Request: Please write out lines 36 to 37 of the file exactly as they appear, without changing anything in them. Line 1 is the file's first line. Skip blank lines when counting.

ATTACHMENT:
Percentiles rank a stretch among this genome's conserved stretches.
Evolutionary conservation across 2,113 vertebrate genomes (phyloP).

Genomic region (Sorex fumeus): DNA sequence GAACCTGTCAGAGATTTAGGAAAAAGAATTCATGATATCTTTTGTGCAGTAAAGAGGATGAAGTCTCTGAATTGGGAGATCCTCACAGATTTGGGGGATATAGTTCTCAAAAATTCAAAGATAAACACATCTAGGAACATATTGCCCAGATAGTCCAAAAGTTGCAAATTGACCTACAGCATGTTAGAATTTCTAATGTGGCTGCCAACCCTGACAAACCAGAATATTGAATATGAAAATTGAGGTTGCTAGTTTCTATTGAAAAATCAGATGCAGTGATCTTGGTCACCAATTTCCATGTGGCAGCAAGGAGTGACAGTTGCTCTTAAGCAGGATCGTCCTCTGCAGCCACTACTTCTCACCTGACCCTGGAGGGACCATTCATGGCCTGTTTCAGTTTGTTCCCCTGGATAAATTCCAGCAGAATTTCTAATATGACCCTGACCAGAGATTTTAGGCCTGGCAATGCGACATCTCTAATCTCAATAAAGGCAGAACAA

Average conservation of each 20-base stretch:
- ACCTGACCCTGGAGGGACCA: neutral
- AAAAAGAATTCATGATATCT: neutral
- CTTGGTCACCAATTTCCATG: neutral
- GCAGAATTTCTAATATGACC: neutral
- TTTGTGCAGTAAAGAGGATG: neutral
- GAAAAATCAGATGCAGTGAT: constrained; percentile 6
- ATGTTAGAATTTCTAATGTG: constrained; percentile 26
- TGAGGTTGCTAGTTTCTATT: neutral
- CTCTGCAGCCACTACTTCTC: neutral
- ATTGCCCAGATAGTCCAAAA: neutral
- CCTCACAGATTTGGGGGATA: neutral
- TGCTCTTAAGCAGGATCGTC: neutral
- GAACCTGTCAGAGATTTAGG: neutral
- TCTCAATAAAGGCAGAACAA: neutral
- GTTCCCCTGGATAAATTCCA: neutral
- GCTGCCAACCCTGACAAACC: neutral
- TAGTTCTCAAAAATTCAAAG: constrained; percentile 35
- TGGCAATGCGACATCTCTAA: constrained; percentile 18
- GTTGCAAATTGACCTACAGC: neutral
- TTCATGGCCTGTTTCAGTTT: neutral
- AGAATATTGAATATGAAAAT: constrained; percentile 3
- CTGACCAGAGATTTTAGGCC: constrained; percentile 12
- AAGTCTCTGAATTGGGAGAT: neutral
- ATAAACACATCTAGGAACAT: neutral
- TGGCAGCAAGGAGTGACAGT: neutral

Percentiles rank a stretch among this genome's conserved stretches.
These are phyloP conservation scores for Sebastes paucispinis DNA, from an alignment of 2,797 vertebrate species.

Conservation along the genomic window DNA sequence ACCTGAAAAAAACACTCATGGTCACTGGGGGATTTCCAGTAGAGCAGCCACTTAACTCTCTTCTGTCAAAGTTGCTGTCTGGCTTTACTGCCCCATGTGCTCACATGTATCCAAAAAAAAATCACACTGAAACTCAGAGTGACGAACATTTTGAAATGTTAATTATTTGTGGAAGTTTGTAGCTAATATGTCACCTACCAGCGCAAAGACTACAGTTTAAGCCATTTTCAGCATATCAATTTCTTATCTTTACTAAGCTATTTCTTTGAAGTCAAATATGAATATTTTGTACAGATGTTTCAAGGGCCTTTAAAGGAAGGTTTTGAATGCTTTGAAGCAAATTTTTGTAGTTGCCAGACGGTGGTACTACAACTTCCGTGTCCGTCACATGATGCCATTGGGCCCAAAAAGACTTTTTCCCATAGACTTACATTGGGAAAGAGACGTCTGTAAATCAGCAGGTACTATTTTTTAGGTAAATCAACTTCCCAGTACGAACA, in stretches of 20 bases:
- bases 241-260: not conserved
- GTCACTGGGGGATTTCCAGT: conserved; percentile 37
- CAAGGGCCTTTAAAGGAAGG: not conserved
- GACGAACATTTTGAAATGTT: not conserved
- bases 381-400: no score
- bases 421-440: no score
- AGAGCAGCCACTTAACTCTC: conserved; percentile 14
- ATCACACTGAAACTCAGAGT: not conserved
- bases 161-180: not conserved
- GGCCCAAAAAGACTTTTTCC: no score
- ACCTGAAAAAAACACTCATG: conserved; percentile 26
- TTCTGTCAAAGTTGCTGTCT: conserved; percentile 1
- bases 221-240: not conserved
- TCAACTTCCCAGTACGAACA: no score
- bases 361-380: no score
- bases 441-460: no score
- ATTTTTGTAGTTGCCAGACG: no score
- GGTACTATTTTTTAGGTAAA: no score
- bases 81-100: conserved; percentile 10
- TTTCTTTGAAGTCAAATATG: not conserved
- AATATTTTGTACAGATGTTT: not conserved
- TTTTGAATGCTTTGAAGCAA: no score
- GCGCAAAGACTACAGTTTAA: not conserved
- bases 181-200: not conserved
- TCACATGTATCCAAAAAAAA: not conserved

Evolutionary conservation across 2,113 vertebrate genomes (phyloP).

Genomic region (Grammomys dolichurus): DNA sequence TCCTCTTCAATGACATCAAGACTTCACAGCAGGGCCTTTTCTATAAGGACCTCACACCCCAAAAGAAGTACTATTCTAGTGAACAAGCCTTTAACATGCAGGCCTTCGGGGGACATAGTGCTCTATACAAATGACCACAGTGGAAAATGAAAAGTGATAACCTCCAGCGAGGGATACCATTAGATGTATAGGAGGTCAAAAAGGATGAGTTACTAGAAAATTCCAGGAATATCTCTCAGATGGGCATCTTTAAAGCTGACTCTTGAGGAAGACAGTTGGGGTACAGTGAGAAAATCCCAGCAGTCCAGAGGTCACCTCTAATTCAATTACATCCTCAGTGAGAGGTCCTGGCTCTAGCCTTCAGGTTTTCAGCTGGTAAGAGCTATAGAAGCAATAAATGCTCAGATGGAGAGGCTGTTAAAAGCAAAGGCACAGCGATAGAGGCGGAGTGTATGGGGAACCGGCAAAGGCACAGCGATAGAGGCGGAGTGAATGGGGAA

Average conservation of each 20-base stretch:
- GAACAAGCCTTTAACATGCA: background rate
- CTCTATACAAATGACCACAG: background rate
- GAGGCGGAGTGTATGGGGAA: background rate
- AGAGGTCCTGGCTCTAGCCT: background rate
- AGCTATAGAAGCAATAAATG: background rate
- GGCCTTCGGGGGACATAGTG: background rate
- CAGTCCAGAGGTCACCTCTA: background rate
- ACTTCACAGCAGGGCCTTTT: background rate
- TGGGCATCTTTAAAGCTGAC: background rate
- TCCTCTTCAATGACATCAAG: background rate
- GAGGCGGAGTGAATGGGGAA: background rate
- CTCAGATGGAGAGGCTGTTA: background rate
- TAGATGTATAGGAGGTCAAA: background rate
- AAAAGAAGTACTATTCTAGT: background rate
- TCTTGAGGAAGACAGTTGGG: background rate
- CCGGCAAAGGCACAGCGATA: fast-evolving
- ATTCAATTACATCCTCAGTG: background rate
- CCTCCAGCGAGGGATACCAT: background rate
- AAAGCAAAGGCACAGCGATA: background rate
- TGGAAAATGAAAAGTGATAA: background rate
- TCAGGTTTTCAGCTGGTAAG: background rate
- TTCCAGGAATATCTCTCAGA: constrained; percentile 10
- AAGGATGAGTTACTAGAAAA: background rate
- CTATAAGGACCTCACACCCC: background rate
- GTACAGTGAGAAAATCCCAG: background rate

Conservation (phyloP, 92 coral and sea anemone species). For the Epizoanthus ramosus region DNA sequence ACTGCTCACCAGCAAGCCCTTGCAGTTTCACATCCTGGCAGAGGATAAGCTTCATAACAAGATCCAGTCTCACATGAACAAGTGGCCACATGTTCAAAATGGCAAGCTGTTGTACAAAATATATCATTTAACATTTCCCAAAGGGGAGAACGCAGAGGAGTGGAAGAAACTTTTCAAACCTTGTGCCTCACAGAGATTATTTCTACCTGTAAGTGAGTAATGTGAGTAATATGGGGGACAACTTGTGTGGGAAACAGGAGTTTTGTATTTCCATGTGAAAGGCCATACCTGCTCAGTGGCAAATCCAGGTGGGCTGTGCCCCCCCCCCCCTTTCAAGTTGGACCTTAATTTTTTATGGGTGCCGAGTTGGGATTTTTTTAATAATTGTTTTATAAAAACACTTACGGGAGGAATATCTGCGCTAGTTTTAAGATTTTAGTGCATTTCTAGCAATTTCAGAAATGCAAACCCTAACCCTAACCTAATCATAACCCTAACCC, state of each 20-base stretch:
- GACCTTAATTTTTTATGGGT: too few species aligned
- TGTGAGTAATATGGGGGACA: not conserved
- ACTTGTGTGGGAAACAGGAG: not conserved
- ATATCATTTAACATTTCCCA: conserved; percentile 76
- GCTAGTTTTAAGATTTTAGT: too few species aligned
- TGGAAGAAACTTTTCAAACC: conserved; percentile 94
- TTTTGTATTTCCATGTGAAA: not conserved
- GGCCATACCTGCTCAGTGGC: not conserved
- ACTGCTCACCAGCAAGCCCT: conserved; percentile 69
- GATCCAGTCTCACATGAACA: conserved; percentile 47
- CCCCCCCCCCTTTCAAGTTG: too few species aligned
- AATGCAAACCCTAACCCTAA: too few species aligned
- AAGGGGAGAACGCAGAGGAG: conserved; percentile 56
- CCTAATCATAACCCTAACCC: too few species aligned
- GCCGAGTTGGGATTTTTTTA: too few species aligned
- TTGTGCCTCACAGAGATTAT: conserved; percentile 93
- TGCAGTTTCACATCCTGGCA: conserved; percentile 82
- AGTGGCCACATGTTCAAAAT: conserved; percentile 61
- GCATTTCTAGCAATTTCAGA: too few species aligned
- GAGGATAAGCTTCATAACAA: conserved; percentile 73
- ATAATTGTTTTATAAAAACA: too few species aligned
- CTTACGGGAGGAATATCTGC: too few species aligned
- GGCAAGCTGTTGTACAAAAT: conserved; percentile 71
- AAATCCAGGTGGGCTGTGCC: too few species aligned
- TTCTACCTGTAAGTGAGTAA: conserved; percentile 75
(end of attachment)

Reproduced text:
- GACGAACATTTTGAAATGTT: not conserved
- bases 381-400: no score